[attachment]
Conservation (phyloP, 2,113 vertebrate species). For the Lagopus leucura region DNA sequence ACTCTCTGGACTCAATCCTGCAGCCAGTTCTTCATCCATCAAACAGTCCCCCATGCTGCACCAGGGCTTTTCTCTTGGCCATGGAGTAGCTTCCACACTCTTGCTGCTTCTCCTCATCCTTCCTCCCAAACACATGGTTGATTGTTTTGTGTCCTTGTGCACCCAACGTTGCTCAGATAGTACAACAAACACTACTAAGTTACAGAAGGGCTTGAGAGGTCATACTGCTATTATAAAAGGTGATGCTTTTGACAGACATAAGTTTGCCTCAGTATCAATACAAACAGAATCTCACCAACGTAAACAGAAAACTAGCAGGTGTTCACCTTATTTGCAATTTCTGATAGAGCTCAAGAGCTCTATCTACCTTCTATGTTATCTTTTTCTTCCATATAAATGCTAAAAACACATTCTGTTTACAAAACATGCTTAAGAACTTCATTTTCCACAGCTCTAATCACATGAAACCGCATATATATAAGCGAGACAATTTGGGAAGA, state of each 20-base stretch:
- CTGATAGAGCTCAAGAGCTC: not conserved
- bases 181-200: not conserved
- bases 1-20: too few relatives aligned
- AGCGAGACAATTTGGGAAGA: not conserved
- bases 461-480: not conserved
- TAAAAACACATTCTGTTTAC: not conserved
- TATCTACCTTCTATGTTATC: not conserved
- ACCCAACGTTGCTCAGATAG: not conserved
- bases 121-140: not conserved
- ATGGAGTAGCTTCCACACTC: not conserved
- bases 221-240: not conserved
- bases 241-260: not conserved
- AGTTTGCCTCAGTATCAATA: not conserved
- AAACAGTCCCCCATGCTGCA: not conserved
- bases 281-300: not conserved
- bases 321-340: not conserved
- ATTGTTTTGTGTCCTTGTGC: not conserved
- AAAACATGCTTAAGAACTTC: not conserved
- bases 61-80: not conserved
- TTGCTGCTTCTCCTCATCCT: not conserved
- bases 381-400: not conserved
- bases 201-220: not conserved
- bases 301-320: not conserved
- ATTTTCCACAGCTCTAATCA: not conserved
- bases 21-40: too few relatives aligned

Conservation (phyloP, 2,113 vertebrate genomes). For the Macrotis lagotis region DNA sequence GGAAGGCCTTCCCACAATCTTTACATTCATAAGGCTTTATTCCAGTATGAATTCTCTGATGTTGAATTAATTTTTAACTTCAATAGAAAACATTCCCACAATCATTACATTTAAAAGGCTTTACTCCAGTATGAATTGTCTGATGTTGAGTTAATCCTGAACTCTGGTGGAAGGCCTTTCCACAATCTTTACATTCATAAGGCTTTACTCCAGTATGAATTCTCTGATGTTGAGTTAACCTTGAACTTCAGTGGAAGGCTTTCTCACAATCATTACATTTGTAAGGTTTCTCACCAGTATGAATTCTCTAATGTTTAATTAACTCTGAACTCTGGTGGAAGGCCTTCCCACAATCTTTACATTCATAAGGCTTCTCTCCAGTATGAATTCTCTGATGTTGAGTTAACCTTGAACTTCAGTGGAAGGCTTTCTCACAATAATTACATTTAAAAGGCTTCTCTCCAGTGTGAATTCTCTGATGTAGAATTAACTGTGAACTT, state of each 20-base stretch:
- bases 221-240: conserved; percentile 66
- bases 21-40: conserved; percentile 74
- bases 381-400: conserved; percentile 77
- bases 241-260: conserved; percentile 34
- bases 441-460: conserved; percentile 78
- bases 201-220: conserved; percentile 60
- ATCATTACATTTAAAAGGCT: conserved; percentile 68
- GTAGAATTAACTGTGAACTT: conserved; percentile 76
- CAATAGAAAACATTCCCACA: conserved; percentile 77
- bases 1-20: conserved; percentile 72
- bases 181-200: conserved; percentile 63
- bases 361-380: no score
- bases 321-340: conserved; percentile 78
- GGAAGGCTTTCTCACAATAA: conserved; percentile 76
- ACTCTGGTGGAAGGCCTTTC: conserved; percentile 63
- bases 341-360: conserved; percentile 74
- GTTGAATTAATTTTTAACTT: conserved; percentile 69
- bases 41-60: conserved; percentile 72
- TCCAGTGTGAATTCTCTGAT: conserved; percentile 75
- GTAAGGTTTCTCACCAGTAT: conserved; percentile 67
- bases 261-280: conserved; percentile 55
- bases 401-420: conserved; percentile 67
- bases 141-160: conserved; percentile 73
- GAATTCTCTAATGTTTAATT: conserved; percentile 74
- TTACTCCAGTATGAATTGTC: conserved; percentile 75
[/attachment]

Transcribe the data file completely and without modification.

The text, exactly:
Conservation (phyloP, 2,113 vertebrate species). For the Lagopus leucura region DNA sequence ACTCTCTGGACTCAATCCTGCAGCCAGTTCTTCATCCATCAAACAGTCCCCCATGCTGCACCAGGGCTTTTCTCTTGGCCATGGAGTAGCTTCCACACTCTTGCTGCTTCTCCTCATCCTTCCTCCCAAACACATGGTTGATTGTTTTGTGTCCTTGTGCACCCAACGTTGCTCAGATAGTACAACAAACACTACTAAGTTACAGAAGGGCTTGAGAGGTCATACTGCTATTATAAAAGGTGATGCTTTTGACAGACATAAGTTTGCCTCAGTATCAATACAAACAGAATCTCACCAACGTAAACAGAAAACTAGCAGGTGTTCACCTTATTTGCAATTTCTGATAGAGCTCAAGAGCTCTATCTACCTTCTATGTTATCTTTTTCTTCCATATAAATGCTAAAAACACATTCTGTTTACAAAACATGCTTAAGAACTTCATTTTCCACAGCTCTAATCACATGAAACCGCATATATATAAGCGAGACAATTTGGGAAGA, state of each 20-base stretch:
- CTGATAGAGCTCAAGAGCTC: not conserved
- bases 181-200: not conserved
- bases 1-20: too few relatives aligned
- AGCGAGACAATTTGGGAAGA: not conserved
- bases 461-480: not conserved
- TAAAAACACATTCTGTTTAC: not conserved
- TATCTACCTTCTATGTTATC: not conserved
- ACCCAACGTTGCTCAGATAG: not conserved
- bases 121-140: not conserved
- ATGGAGTAGCTTCCACACTC: not conserved
- bases 221-240: not conserved
- bases 241-260: not conserved
- AGTTTGCCTCAGTATCAATA: not conserved
- AAACAGTCCCCCATGCTGCA: not conserved
- bases 281-300: not conserved
- bases 321-340: not conserved
- ATTGTTTTGTGTCCTTGTGC: not conserved
- AAAACATGCTTAAGAACTTC: not conserved
- bases 61-80: not conserved
- TTGCTGCTTCTCCTCATCCT: not conserved
- bases 381-400: not conserved
- bases 201-220: not conserved
- bases 301-320: not conserved
- ATTTTCCACAGCTCTAATCA: not conserved
- bases 21-40: too few relatives aligned

Conservation (phyloP, 2,113 vertebrate genomes). For the Macrotis lagotis region DNA sequence GGAAGGCCTTCCCACAATCTTTACATTCATAAGGCTTTATTCCAGTATGAATTCTCTGATGTTGAATTAATTTTTAACTTCAATAGAAAACATTCCCACAATCATTACATTTAAAAGGCTTTACTCCAGTATGAATTGTCTGATGTTGAGTTAATCCTGAACTCTGGTGGAAGGCCTTTCCACAATCTTTACATTCATAAGGCTTTACTCCAGTATGAATTCTCTGATGTTGAGTTAACCTTGAACTTCAGTGGAAGGCTTTCTCACAATCATTACATTTGTAAGGTTTCTCACCAGTATGAATTCTCTAATGTTTAATTAACTCTGAACTCTGGTGGAAGGCCTTCCCACAATCTTTACATTCATAAGGCTTCTCTCCAGTATGAATTCTCTGATGTTGAGTTAACCTTGAACTTCAGTGGAAGGCTTTCTCACAATAATTACATTTAAAAGGCTTCTCTCCAGTGTGAATTCTCTGATGTAGAATTAACTGTGAACTT, state of each 20-base stretch:
- bases 221-240: conserved; percentile 66
- bases 21-40: conserved; percentile 74
- bases 381-400: conserved; percentile 77
- bases 241-260: conserved; percentile 34
- bases 441-460: conserved; percentile 78
- bases 201-220: conserved; percentile 60
- ATCATTACATTTAAAAGGCT: conserved; percentile 68
- GTAGAATTAACTGTGAACTT: conserved; percentile 76
- CAATAGAAAACATTCCCACA: conserved; percentile 77
- bases 1-20: conserved; percentile 72
- bases 181-200: conserved; percentile 63
- bases 361-380: no score
- bases 321-340: conserved; percentile 78
- GGAAGGCTTTCTCACAATAA: conserved; percentile 76
- ACTCTGGTGGAAGGCCTTTC: conserved; percentile 63
- bases 341-360: conserved; percentile 74
- GTTGAATTAATTTTTAACTT: conserved; percentile 69
- bases 41-60: conserved; percentile 72
- TCCAGTGTGAATTCTCTGAT: conserved; percentile 75
- GTAAGGTTTCTCACCAGTAT: conserved; percentile 67
- bases 261-280: conserved; percentile 55
- bases 401-420: conserved; percentile 67
- bases 141-160: conserved; percentile 73
- GAATTCTCTAATGTTTAATT: conserved; percentile 74
- TTACTCCAGTATGAATTGTC: conserved; percentile 75